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I try define class decorator. I have problem with __init__ method in decorated class. If __init__ method invokes super the RuntimeError maximum recursion depth exceeded is raised.

Code example:

def decorate(cls):
    class NewClass(cls): pass
    return NewClass

class Foo(object):
    def __init__(self, *args, **kwargs):
        super(Foo, self).__init__(*args, **kwargs)

What am I doing wrong?

Thanks, Michał

Edit 1

Thanks to Mike Boers answer I realized that correct question is what should I do to achive that super(Foo, self) point to proper class.

I have also two limitation. I want invoke Foo.__init__ method and I can't change Foo class definition.

Edit 2

I have solved this problem. I modify decorator function body. I don't return new class. Instead of I wrap methods of orginal class.

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possible duplicate of Class Decorators, Inheritance, super(), and maximum recursion –  Jochen Ritzel Jun 9 '10 at 13:23
How are you able to apply a decorator to the Foo class but you cannot change it's definition? –  Mike Boers Jun 9 '10 at 17:31
I'm writting ajax validation django app. It should be generic and does not require changes in form class definition. –  Michał Lula Jun 9 '10 at 18:25

2 Answers 2

up vote 3 down vote accepted

You need to override NewClass.__init__ to prevent recursion, because NewClass.__init__ is Foo.__init__ and it keeps calling itself.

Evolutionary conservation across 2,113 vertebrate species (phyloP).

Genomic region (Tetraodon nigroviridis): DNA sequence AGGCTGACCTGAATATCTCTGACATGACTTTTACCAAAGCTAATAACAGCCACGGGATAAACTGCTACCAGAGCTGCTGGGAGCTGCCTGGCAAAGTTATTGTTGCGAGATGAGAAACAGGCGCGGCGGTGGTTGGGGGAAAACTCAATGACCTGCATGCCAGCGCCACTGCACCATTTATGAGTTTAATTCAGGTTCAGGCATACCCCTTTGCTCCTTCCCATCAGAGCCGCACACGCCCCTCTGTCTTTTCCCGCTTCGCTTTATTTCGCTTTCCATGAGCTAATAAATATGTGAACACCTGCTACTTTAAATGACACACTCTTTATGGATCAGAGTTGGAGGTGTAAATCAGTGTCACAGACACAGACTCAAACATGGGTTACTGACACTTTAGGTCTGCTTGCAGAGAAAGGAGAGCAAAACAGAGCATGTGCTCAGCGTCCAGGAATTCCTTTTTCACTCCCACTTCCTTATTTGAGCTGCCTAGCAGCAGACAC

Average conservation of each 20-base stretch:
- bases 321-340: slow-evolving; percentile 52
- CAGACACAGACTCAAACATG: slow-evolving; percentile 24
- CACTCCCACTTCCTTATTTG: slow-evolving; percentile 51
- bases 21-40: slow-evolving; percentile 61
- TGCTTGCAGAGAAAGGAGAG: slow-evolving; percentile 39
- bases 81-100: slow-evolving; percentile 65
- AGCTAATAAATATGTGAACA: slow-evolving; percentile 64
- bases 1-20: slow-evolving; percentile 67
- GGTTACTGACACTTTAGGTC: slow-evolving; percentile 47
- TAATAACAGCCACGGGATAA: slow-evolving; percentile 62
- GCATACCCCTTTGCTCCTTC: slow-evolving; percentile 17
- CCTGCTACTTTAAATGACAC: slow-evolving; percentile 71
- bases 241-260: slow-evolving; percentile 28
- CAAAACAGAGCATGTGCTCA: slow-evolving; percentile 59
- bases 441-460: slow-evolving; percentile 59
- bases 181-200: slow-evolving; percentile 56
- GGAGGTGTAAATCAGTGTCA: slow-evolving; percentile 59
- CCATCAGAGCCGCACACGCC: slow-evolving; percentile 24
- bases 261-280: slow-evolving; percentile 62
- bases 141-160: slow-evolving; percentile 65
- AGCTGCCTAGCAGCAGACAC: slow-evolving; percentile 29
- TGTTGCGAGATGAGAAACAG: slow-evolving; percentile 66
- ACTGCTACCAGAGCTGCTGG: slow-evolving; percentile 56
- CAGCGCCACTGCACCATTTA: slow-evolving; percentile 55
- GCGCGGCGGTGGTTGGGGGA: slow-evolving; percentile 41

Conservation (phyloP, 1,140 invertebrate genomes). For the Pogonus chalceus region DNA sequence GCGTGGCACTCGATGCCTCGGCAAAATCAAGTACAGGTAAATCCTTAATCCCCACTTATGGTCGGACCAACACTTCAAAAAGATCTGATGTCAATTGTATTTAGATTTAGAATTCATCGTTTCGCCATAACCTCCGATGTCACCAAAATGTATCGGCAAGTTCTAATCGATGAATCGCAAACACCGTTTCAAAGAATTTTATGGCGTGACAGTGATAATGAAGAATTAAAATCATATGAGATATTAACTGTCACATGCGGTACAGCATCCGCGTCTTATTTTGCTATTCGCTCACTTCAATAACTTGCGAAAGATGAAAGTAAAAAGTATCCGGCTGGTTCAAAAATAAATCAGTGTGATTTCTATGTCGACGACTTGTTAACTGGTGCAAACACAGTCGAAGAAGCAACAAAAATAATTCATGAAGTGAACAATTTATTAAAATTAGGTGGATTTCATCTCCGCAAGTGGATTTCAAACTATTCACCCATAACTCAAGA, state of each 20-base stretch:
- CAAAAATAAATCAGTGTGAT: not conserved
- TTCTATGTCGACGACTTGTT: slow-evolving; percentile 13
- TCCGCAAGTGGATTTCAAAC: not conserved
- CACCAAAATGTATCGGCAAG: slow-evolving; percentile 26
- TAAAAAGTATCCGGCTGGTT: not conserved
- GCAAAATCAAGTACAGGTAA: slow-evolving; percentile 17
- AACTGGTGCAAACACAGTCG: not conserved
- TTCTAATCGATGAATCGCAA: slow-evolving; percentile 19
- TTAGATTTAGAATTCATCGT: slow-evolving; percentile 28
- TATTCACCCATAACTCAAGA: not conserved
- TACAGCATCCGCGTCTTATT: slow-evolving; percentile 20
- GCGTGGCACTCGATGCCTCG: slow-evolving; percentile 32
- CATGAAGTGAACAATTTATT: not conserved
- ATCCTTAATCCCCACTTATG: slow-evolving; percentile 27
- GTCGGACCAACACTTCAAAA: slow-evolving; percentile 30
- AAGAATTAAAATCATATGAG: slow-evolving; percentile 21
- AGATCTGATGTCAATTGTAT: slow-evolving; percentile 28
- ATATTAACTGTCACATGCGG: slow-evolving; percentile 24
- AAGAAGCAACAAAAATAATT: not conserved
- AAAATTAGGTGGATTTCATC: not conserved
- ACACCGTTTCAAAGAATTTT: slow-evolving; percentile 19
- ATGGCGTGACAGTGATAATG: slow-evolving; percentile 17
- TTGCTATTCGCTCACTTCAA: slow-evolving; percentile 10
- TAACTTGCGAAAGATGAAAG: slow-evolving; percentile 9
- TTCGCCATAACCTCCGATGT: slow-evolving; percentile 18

def decorate(cls):
    class NewClass(cls):
        def __init__(self):
    return NewClass

New idea:

How about not subclassing it? Maybe monkey patching is your friend?

def decorate(cls):
    old_do_something = cls.do_something
    def new_do_something(self):
        print "decorated",

    cls.do_something = new_do_something
    return cls

class Foo(object):
    def __init__(self, *args, **kwargs):
        super(Foo, self).__init__(*args, **kwargs)

    def do_something(self):
        print "Foo"

f = Foo()
share|improve this answer
Ok, but I want execute Foo.__init__ method. I also can't edit Foo class definition. –  Michał Lula Jun 9 '10 at 16:02
Yes, it is working fine. –  Michał Lula Jun 11 '10 at 7:36

Remember that a decorator is simply syntactic sugar for:

>>> Foo = decorate(Foo)

So in this case the name Foo actually refers to the NewClass class. Within the Foo.__init__ method you are in fact asking for the super __init__ of NewClass, which is Foo.__init__ (which is what is currently running).

Thus, your Foo.__init__ keeps receiving its own __init__ to call, and you end up in an infinite recursion.

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